WASHINGTON (Reuters) - President Donald Trump is seeking more televised debates with his Democratic Party competitor Joe Biden ahead of the Nov. 3 presidential election, Trump’s campaign said on Thursday, a request that was quickly shot down by former Vice President Biden’s campaign.
The Commission on Presidential Debates has scheduled three presidential debates and one vice presidential debate, to take place between Sept. 29 and Oct. 22.
Trump’s campaign manager, Brad Parscale, said in a statement that the campaign wanted “a bigger schedule” of “fair debates” and for the debates to begin sooner to avoid competing for viewers with football games.
The request was made in a call with the commission, a nonpartisan body, on Thursday, the New York Times reported.
The Commission on Presidential Debates did not respond to a request for comment.
“As many Americans as possible need to see the stark differences between the accomplishments and leadership of President Trump and the failed record and sleepiness of Joe Biden,” Parscale said.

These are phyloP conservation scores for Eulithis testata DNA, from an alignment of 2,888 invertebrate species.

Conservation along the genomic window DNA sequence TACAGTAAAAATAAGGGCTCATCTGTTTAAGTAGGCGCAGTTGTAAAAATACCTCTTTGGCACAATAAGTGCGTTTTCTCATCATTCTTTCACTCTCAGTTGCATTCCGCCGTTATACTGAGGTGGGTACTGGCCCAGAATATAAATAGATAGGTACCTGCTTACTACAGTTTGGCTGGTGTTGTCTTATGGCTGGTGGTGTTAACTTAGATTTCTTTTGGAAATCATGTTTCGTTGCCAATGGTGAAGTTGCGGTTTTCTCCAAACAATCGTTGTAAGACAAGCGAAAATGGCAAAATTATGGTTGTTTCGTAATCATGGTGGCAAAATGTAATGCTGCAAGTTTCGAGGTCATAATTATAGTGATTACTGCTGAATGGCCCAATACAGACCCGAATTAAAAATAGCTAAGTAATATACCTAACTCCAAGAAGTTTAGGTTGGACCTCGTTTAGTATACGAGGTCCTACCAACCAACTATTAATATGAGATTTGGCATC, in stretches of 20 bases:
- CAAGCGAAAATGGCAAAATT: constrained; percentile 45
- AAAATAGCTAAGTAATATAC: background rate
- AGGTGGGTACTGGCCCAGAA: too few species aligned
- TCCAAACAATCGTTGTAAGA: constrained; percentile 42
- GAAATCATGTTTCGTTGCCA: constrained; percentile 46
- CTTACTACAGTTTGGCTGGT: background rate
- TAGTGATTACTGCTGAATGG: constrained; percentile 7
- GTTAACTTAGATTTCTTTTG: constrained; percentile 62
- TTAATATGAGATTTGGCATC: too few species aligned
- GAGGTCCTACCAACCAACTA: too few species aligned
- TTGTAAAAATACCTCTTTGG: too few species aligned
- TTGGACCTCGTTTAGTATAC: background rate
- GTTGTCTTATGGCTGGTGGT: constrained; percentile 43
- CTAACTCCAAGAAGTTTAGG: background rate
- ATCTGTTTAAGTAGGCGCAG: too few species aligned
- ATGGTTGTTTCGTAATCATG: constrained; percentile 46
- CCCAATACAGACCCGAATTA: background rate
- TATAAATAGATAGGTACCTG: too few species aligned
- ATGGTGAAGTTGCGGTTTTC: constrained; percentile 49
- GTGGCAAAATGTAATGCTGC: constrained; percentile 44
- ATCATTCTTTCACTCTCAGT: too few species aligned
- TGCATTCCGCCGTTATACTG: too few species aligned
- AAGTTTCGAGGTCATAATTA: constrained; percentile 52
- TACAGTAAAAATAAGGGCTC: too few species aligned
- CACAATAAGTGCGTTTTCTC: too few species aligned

Trump, a Republican, currently trails Biden, who has secured enough delegates to clinch the Democratic nomination, in most national opinion polls. A Reuters/Ipsos survey on June 10-16 found that 48% of likely voters support Biden, over 35% for Trump.
The debate request was an attempt to “change the subject from (Trump’s) failed leadership,” Biden deputy campaign manager Kate Bedingfield said in a statement, pointing out Trump had previously said he might not take part in TV debates at all.
“We are not going to ride the roller coaster of the ever-changing Trump campaign position on debates, nor are we going to be distracted by his demands,” Bedingfield said.
Reporting by Simon Lewis and Trevor Hunnicutt; Editing by Leslie Adler